“The past is a foreign country; they do things differently there.”
― L.P. Hartley, The Go Between
Asking questions of loved ones often leaves us with surprises. You don’t always get the answer you expect to receive. (And real surprises can end in divorce)
One such memorable conversation started with an inquiry regarding neighbors. Who lived nearby, how did you interact, any interesting recollections? This is what conversations are like when you run a historical society and your family members are not fast enough on their feet.
One of my family’s neighbors in the 1910s and 20s had a gas pump in front of their home. I believe it is still there, or it was there long enough to still be etched in my mind even if it is no longer there. My aunt recalled that she would go to this neighbor’s house and get kerosene for her Mom.
For kerosene lamps, right? I suggested.
No, for her Mom to use to do the wash.
I am not sure who was more surprised: me, because I couldn’t figure out why, or she, because she couldn’t figure out why she even said that. My poor Aunt had a bit of a shocked and embarrassed look on her face. There were no more details as to how the kerosene was used, but she vividly remembered that was the reason.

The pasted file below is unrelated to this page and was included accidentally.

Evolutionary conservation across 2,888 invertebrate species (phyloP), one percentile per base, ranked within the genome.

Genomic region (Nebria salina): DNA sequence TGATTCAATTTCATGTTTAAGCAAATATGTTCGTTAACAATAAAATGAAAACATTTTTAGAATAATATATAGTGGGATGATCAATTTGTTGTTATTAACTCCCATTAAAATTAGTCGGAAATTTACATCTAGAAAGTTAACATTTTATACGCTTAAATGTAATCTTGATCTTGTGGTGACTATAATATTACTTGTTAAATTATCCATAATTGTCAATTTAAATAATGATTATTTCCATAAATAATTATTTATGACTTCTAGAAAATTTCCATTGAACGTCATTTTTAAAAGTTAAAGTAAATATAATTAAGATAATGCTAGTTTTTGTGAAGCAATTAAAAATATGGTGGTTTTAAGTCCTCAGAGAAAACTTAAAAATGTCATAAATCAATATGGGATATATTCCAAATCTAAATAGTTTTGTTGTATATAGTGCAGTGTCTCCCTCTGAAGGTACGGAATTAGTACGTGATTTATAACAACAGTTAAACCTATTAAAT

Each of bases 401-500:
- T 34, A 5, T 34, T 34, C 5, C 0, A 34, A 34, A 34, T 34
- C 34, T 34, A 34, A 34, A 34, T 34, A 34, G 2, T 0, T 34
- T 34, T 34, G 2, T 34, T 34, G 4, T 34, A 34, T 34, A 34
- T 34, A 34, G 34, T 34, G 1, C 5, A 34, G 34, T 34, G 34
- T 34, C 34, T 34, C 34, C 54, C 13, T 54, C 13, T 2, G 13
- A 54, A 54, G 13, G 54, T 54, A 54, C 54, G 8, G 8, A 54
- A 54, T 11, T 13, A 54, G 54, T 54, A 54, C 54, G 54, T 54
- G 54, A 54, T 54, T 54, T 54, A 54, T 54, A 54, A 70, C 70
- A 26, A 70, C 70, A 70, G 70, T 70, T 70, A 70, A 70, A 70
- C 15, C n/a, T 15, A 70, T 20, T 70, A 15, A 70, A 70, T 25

Back to our trusty friend and auxiliary mind Google – and voila! Why kerosene? It seems that back in 1840 a French maid knocked over a kerosene lamp splattering a nearby linen tablecloth. The cloth was found to be much cleaner in the splattered spot. Her employer, textile maker Jean-Baptiste Jolly explored this happy accident compared it to the previously used method of clay and ‘ammonia’ – which was derived from urine – and soon Jolly was using kerosene in dry cleaning.
Personally I am not tickled at either of these methods. Surely both would be malodorous, not to mention unsanitary. Then you have the flammability factor. Consider the use of open fires, wood stoves, whale oil or kerosene lamps at the time, to name a few. It would seem that kerosene as a cleaning agent would heighten your chances of becoming a very clean human inferno.
Perhaps this is why my aunt’s childhood was referred to as The Roaring Twenties.
Or perhaps this is why our ancestors didn’t wash their clothes terribly often. Then again, with all the smells of the time, kerosene included, maybe they didn’t think anyone would notice.
Copyright © 2019 Hampton Bays Historical Society, All rights reserved.